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Rabbi of Pittsburgh synagogue called out politicians for only offering ‘thoughts and prayers’ after mass shootings back in July

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Rabbi Jeffrey Myers (Facebook)

Rabbi Jeffrey Myers of the Tree of Life synagogue in Pittsburgh, Pennsylvania argued forcefully for gun control months before Saturday’s mass shooting massacre.

On July 19, 2018 posted on the congregation’s website under the headline, “We Deserve Better.”

“I recall seeing a post not long ago that rather accurately describes the life cycle of news, and I paraphrase to the best of my recollection: Tragic event – Thoughts and Prayers – Call to Action by our Elected Leaders – Hang Wringing – Next News Event,” he wrote.

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“Despite continuous calls for sensible gun control and mental health care, our elected leaders in Washington knew that it would fade away in time,” he continued. “Unless there is a dramatic turnaround in the mid-term elections, I fear that that the status quo will remain unchanged, and school shootings will resume.”

“I shouldn’t have to include in my daily morning prayers that God should watch over my wife and daughter, both teachers, and keep them safe. Where are our leaders?” he asked.

“Soon enough those who are up for re-election will be on the campaign trail, seeking your dollars and your support. Will you ask them the hard questions, and tell them that you will hold them to their words, or that they should seek a different sort of employment? Will the new freshmen class of Congress learn to just yes us continually until the roar fades to a whimper, which is apparently rule #2 in the Congressional handbook?” he asked.

“We deserve better,” he concluded.


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2020 Election

The FDA repeatedly stood up to Trump on coronavirus — and even won some victories: NYT

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President Donald J. Trump has repeatedly tried to undermine the Centers for Disease Control and Prevention (CDC) and the Food and Drug Administration (F.D.A.) and now, with just two weeks until Election Day, the world is learning more about the behind-the-scenes battles that have shaken these governmental entities to the core.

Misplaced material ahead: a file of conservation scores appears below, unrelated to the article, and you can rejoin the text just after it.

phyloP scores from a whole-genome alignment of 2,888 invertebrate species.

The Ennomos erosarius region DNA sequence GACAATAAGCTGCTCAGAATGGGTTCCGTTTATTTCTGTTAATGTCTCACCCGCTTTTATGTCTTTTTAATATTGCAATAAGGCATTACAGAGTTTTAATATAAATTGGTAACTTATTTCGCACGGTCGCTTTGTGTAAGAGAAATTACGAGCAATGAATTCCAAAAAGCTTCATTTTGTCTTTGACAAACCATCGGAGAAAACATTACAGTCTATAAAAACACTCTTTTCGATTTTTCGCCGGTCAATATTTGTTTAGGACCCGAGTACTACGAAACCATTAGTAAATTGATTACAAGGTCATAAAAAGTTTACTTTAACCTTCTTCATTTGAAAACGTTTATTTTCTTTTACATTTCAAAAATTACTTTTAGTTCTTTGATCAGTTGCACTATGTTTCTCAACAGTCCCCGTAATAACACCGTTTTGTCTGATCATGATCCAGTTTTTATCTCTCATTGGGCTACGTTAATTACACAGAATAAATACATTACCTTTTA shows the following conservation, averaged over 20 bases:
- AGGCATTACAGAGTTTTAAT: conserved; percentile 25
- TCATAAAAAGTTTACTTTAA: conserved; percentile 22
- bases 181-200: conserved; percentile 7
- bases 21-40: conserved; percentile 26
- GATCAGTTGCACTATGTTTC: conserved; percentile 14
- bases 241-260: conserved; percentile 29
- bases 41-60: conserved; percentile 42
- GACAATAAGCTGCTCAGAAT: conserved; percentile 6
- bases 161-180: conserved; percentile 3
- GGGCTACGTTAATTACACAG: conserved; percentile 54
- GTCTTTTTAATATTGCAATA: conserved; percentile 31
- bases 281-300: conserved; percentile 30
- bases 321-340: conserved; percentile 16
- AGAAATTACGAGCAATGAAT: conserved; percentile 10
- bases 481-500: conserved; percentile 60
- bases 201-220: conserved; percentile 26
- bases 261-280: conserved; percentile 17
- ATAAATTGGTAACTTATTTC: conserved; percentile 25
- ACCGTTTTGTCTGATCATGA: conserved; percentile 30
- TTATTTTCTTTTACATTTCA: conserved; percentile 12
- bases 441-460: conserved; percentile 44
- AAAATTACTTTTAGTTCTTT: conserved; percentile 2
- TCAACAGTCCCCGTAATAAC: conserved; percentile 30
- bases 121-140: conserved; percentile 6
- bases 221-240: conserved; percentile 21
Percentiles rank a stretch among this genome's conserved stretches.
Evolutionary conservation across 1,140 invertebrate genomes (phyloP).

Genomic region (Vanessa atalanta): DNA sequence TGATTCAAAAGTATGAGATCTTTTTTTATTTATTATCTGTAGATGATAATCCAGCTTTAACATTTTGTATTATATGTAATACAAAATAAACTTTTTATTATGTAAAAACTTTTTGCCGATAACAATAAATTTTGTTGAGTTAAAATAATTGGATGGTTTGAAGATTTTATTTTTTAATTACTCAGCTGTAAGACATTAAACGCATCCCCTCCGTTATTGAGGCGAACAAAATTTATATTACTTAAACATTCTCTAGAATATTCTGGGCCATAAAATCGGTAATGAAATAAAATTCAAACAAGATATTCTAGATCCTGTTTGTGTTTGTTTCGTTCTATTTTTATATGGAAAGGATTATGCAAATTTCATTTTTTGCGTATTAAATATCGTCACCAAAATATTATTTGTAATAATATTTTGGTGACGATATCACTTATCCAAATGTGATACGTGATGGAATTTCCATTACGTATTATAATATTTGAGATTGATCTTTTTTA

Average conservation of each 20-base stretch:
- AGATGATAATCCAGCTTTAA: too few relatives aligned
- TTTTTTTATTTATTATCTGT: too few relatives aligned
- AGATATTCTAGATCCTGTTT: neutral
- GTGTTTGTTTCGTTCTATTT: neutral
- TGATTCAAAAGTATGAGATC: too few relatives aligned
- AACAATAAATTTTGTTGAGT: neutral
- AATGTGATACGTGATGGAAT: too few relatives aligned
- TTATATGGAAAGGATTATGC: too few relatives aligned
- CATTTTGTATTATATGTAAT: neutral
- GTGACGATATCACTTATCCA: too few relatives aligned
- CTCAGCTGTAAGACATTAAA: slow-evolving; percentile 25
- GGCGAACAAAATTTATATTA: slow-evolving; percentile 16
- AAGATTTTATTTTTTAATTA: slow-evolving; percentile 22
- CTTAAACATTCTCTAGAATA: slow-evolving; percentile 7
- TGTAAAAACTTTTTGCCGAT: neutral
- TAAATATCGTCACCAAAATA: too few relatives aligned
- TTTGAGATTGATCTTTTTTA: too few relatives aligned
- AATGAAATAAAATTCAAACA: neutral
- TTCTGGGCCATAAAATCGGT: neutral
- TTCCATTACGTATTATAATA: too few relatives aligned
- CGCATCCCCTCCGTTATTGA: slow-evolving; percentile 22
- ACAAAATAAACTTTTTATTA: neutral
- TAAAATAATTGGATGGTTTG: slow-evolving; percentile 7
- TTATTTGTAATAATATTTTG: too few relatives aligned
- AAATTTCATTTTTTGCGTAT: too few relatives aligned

Approximately two weeks after Trump's release from Walter Reed Medical Center, there is no "cure," as the president stated, and he is not "immune." No one is immune - and there is no successful vaccine, regardless of how much Trump claims one will arrive before Nov. 3. The F.D.A. published the guidelines in briefing materials to an advisory committee that will discuss them on Thursday, effectively making them official. To be clear, the F.D.A.has not approved Trump's miraculous cure of a cocktail - even though he has claimed differently.

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Lawmakers more optimistic on COVID stimulus as election day looms

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Chances for approving a new spending package to support the US economy improved dramatically on Tuesday after the senior Democratic lawmaker said a bill is in the works and the top Senate Republican said he would bring it to a vote.

US House Speaker Nancy Pelosi said on Bloomberg TV that legislators are starting to commit the measure to paper and she is optimistic it can win bipartisan support.

Whether policymakers can complete the negotiations in time for Congress to approve the package before the November 3 presidential election, however, remains a question mark.

"Our economy needs it. Hopefully by the end of the day today, we will know where we are," she said in an interview. "We are starting to write the bill."

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2020 Election

America is on pace for record-shattering early voter turnout — including in critical states: report

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On Tuesday, The Washington Post reported that voters are casting early ballots in numbers on track to set a historic record — including in some critical battleground states.

"Early-voting counts suggest a record level of civic participation before Election Day. The tens of millions of ballots already cast show highly enthusiastic voters are making sure their votes are counted amid a pandemic," said the report.

15.8 million people in battleground states have already voted, and in some states, like Michigan and Wisconsin, more people have voted early so far than did in the entire early voting period of 2016. In North Carolina, meanwhile, 2 million ballots have been cast — more than double the same amount at this point in 2016.

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